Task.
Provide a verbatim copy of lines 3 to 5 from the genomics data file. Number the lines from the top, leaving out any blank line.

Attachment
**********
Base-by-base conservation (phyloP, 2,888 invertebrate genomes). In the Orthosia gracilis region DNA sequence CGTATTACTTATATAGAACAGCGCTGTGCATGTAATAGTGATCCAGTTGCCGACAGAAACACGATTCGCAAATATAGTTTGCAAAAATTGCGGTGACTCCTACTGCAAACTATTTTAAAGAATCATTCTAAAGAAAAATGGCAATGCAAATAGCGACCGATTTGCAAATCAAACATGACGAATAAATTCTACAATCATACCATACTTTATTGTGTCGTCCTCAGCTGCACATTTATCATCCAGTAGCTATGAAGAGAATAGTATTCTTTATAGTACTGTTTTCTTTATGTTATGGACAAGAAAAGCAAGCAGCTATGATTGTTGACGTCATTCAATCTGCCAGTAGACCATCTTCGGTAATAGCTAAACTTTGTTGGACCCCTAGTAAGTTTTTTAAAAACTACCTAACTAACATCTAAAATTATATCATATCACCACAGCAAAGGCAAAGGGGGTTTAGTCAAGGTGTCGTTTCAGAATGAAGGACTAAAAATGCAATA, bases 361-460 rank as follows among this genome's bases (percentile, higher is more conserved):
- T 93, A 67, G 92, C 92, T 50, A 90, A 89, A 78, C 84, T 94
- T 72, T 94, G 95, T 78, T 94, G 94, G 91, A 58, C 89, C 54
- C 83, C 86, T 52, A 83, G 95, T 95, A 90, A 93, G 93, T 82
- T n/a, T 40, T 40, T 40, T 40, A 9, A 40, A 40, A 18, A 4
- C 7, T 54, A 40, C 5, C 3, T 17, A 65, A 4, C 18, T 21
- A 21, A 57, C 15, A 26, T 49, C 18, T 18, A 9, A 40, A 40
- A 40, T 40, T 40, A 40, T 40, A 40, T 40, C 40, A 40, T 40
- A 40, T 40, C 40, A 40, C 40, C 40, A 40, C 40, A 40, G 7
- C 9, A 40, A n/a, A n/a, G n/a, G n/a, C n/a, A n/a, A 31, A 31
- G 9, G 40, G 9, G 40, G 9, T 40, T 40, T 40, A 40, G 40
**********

- T 72, T 94, G 95, T 78, T 94, G 94, G 91, A 58, C 89, C 54
- C 83, C 86, T 52, A 83, G 95, T 95, A 90, A 93, G 93, T 82
- T n/a, T 40, T 40, T 40, T 40, A 9, A 40, A 40, A 18, A 4